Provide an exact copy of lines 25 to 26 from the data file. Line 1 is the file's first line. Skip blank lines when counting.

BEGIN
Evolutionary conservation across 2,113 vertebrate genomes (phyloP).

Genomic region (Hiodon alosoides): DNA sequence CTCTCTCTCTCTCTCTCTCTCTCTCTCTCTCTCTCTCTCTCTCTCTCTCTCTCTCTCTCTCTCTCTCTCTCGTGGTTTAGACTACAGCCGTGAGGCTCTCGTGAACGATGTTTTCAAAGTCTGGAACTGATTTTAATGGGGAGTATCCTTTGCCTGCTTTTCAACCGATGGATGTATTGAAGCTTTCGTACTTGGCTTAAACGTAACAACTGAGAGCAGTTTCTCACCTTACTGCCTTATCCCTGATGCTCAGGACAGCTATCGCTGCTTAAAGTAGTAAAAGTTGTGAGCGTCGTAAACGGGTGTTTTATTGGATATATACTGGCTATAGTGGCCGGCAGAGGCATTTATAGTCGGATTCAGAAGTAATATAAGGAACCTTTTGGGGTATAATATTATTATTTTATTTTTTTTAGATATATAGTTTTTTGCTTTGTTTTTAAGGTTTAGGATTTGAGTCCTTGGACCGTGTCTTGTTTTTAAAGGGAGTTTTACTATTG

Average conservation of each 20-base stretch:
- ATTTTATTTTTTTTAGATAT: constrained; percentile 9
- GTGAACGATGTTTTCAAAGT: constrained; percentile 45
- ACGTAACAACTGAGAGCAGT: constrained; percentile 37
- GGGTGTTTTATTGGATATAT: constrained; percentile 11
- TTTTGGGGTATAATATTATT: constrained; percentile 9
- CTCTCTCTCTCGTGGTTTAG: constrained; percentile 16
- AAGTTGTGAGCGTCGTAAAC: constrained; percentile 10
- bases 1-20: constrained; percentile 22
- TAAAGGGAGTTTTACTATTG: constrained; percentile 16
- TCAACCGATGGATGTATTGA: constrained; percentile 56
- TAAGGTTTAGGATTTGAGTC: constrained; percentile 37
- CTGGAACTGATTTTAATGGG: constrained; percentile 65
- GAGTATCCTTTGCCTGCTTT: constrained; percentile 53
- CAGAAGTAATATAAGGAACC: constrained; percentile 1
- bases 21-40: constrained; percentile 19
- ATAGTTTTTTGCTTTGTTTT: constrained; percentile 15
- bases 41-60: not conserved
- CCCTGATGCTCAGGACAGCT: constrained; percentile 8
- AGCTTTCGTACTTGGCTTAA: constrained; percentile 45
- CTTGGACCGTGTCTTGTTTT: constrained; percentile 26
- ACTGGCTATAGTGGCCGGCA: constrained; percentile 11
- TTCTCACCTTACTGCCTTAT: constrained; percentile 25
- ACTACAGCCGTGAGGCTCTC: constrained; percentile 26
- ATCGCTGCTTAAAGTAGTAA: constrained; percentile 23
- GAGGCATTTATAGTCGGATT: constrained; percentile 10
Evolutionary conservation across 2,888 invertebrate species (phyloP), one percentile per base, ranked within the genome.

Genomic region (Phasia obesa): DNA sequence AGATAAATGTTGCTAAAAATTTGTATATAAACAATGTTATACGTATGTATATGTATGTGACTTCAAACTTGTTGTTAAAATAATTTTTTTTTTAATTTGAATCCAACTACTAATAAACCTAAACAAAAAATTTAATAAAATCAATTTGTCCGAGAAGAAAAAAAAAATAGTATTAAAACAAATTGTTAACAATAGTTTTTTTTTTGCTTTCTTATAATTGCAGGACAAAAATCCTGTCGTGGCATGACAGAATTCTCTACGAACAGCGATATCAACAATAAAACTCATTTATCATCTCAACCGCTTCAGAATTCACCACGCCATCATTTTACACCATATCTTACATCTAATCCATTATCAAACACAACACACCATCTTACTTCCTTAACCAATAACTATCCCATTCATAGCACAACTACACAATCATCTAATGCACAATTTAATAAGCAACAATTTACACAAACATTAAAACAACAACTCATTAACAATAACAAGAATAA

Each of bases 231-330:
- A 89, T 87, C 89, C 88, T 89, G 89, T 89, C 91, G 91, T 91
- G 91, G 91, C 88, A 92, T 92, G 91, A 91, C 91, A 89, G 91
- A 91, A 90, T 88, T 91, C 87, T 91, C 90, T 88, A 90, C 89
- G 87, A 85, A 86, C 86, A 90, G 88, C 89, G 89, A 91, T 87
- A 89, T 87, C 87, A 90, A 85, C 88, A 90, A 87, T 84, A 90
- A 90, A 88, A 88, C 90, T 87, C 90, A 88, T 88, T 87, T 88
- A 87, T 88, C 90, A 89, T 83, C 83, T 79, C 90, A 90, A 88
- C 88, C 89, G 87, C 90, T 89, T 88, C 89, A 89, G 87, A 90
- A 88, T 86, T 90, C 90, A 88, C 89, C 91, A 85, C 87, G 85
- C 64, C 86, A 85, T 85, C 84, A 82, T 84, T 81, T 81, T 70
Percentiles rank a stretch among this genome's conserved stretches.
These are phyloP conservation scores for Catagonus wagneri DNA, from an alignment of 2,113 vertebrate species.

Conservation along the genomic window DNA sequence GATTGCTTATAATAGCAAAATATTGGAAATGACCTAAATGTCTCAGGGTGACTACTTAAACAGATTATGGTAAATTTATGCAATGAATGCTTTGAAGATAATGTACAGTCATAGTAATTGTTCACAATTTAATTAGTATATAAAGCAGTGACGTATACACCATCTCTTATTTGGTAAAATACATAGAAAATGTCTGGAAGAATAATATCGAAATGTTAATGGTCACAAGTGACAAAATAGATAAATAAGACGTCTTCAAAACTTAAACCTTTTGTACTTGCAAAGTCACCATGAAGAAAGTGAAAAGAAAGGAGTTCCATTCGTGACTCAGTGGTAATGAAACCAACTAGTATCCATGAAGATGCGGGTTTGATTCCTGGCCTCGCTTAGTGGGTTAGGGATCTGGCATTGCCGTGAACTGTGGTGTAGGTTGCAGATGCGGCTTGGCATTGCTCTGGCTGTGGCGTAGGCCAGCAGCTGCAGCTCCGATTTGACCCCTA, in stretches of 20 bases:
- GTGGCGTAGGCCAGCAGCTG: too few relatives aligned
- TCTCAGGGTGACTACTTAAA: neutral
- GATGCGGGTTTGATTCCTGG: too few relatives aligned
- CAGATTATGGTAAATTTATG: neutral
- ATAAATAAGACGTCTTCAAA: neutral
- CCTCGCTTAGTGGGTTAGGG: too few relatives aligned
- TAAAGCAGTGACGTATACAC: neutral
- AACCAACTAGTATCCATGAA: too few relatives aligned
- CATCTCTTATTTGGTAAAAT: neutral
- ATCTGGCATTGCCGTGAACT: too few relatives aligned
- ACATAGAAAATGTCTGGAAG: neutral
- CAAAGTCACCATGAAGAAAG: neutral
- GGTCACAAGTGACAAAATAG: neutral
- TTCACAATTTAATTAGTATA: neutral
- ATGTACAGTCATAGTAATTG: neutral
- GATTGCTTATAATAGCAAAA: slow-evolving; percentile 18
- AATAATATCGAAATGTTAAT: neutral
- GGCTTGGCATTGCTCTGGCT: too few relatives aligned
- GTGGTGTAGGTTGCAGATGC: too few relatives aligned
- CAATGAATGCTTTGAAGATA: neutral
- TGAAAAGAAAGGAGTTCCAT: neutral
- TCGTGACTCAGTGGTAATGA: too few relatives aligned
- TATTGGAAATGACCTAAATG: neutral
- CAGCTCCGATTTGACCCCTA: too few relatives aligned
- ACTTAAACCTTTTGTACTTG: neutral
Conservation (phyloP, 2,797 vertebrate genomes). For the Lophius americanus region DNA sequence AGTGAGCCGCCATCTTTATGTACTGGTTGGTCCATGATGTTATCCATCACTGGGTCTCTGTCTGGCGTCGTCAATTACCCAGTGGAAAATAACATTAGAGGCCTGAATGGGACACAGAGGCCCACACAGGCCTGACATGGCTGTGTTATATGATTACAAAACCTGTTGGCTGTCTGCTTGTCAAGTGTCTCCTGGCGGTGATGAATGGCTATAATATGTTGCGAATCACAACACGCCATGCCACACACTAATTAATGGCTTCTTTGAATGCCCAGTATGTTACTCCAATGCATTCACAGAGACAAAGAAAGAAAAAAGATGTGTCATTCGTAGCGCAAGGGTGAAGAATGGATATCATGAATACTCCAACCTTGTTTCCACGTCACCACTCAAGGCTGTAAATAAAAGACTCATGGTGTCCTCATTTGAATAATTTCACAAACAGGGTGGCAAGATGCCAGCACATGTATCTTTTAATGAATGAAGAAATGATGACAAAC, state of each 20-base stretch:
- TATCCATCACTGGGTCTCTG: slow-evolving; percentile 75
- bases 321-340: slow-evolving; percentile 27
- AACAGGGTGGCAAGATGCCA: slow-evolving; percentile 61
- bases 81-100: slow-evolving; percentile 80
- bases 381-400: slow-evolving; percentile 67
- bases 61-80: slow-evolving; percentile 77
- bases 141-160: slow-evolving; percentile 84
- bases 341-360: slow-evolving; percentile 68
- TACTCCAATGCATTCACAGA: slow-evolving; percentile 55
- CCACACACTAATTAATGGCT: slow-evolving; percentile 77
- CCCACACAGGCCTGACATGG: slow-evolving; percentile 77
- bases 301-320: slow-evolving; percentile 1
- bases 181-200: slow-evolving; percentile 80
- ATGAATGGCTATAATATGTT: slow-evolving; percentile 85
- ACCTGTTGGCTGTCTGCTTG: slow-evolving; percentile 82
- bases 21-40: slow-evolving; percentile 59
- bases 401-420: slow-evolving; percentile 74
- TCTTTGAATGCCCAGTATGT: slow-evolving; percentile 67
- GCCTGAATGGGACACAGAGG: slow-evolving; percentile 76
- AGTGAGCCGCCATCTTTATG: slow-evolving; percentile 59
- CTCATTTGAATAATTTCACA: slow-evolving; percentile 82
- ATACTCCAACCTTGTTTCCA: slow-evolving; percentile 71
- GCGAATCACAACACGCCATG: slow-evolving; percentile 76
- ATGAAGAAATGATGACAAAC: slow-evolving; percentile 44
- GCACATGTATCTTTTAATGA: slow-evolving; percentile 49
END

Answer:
- TTCTCACCTTACTGCCTTAT: constrained; percentile 25
- ACTACAGCCGTGAGGCTCTC: constrained; percentile 26